Improving Development Effectiveness through R&D: Dynamic Learning and Evaluation
Research and development (R&D) is a common process in for-profit organizations. Despite the benefits, it is not routinely practiced in nonprofit organizations, in part because it is difficult to identify the effects of programs that are designed to involve individuals over long periods of time. This paper presents a process by which organizations looking to affect social outcomes can learn from their programs in both the short- and long-run in order to develop the most cost- and impact-effective programs. We call it Dynamic Learning and Evaluation (DLE). DLE is a multi-arm experimental approach to program development that encompasses all stages of the design and implementation process. It combines a clear model of the causal chain of a program with high quality monitoring and impact evaluation. During the initial program development, organizations randomly apply multiple implementation designs and test them against each other using qualitative and administrative data. Once the organization determines a combination of designs that hold the most potential, they then implement these designs in the field and estimate impacts using participant data collection processes. The organization then uses the results to inform the next round of program implementation. They repeat this process over multiple designs for the life of the program and organization. At no point in the lifespan of the organization is this learning process stopped: programs are continually updated using systematic and objective methods to improve their design and impact. We present this process in detail.
|Date of creation:||2013|
|Contact details of provider:|| Postal: Mohrenstraße 58, D-10117 Berlin|
Web page: http://www.diw.de/en
More information through EDIRC
References listed on IDEAS
Please report citation or reference errors to , or , if you are the registered author of the cited work, log in to your RePEc Author Service profile, click on "citations" and make appropriate adjustments.:
- Lant Pritchett & Matt Andrews & Michael Woolcock, 2012.
"Escaping Capability Traps through Problem-Driven Iterative Adaptation (PDIA),"
299, Center for Global Development.
- Andrews, Matt & Pritchett, Lant & Woolcock, Michael, 2013. "Escaping Capability Traps Through Problem Driven Iterative Adaptation (PDIA)," World Development, Elsevier, vol. 51(C), pages 234-244.
- Andrews, Matt & Pritchett, Lant & Woolcock, Michael, 2012. "Escaping Capability Traps through Problem-Driven Iterative Adaptation (PDIA)," Working Paper Series rwp12-036, Harvard University, John F. Kennedy School of Government.
- Andrews, Matt & Pritchett, Lant & Woolcock, Michael, 2012. "Escaping Capability Traps Through Problem Driven Iterative Adaptation (PDIA)," WIDER Working Papers 064, World Institute for Development Economic Research (UNU-WIDER).
- Pritchett, Lant & Andrews, Matthew R. & Woolcock, Michael J., 2012. "Escaping Capability Traps through Problem-Driven Iterative Adaptation (PDIA)," Scholarly Articles 9403175, Harvard Kennedy School of Government.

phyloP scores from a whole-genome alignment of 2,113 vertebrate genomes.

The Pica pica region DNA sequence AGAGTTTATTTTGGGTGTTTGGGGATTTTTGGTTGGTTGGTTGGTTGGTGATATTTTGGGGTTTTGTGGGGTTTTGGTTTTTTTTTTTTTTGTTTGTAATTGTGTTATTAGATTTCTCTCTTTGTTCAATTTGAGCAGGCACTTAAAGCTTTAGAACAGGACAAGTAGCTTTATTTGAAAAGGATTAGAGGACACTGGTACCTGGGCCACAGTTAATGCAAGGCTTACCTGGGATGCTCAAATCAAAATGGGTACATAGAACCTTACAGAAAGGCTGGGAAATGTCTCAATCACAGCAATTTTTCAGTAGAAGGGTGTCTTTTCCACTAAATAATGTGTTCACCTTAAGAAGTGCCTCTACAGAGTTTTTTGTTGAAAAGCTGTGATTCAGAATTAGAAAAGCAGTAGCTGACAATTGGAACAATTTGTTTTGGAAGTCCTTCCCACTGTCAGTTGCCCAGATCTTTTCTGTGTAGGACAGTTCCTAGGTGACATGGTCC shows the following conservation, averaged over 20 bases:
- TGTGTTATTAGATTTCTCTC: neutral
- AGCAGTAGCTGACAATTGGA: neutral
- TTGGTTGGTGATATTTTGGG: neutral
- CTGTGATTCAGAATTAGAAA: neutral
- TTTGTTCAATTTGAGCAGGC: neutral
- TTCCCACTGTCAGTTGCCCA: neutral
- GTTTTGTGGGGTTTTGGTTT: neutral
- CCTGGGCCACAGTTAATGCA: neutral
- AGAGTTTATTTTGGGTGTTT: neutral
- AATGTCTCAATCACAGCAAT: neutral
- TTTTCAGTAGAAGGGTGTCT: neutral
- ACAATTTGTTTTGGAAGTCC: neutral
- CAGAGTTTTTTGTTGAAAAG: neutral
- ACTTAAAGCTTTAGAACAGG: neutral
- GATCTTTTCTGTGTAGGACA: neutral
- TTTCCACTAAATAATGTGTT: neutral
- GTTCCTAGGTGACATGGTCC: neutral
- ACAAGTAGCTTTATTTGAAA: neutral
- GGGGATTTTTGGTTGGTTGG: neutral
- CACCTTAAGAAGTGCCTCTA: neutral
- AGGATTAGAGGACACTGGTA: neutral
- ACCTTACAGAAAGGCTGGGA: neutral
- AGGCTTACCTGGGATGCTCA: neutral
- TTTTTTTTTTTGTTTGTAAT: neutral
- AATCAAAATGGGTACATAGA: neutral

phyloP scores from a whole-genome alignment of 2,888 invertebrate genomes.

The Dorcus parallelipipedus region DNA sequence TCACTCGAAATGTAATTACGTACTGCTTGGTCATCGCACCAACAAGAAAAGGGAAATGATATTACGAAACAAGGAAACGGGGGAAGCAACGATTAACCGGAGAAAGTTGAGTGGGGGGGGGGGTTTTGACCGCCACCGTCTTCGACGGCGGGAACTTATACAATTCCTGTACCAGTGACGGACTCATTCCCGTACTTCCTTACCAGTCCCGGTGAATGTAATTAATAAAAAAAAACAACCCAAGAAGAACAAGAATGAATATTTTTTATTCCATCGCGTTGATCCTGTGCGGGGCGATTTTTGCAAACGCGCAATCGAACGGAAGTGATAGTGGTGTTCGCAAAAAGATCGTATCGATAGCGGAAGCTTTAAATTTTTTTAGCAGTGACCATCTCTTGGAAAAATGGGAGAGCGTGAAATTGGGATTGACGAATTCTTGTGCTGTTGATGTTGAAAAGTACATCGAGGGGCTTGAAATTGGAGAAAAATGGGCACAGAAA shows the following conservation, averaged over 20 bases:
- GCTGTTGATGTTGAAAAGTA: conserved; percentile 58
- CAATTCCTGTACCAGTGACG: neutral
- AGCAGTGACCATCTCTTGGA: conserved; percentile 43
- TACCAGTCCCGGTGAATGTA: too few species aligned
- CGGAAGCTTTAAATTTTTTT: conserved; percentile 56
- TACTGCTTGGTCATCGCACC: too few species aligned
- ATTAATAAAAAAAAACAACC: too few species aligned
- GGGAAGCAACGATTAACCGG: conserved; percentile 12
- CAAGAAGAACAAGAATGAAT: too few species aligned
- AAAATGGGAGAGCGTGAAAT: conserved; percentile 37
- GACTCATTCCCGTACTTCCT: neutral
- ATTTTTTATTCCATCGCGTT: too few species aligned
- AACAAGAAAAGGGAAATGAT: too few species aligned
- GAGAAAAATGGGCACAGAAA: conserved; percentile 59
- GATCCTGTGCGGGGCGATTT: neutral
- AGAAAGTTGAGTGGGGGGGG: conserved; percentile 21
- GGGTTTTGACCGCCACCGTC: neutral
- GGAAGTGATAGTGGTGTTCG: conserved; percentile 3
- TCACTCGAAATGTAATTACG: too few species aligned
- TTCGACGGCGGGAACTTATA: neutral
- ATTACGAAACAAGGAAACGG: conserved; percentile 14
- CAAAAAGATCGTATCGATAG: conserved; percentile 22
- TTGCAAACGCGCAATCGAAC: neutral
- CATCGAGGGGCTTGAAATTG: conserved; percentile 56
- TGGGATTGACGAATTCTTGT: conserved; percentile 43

- Francisco Campos & Aidan Coville & Ana M. Fernandes & Markus Goldstein & David McKenzie, 2013.
"Learning from the Experiments That Never Happened: Lessons from Trying to Conduct Randomized Evaluations of Matching Grant Programs in Africa,"
in: Experiments for Development: Achievements and New Directions
National Bureau of Economic Research, Inc.
- Campos, Francisco & Coville, Aidan & Fernandes, Ana M. & Goldstein, Markus & McKenzie, David, 2012. "Learning from the experiments that never happened : lessons from trying to conduct randomized evaluations of matching grant programs in Africa," Policy Research Working Paper Series 6296, The World Bank.
- Angus Deaton, 2010.
"Instruments, randomization, and learning about development,"
1224, Princeton University, Woodrow Wilson School of Public and International Affairs, Research Program in Development Studies..
- Angus Deaton, 2010. "Instruments, Randomization, and Learning about Development," Journal of Economic Literature, American Economic Association, vol. 48(2), pages 424-455, June.
- repec:unu:wpaper:wp2012-64 is not listed on IDEAS
- James J. Heckman, 2010.
"Building Bridges Between Structural and Program Evaluation Approaches to Evaluating Policy,"
NBER Working Papers
16110, National Bureau of Economic Research, Inc.
- James J. Heckman, 2010. "Building Bridges between Structural and Program Evaluation Approaches to Evaluating Policy," Journal of Economic Literature, American Economic Association, vol. 48(2), pages 356-398, June.
When requesting a correction, please mention this item's handle: RePEc:diw:diwwpp:dp1325. See general information about how to correct material in RePEc.
For technical questions regarding this item, or to correct its authors, title, abstract, bibliographic or download information, contact: (Bibliothek)
If you have authored this item and are not yet registered with RePEc, we encourage you to do it here. This allows to link your profile to this item. It also allows you to accept potential citations to this item that we are uncertain about.
If references are entirely missing, you can add them using this form.
If the full references list an item that is present in RePEc, but the system did not link to it, you can help with this form.
If you know of missing items citing this one, you can help us creating those links by adding the relevant references in the same way as above, for each refering item. If you are a registered author of this item, you may also want to check the "citations" tab in your profile, as there may be some citations waiting for confirmation.
Please note that corrections may take a couple of weeks to filter through the various RePEc services.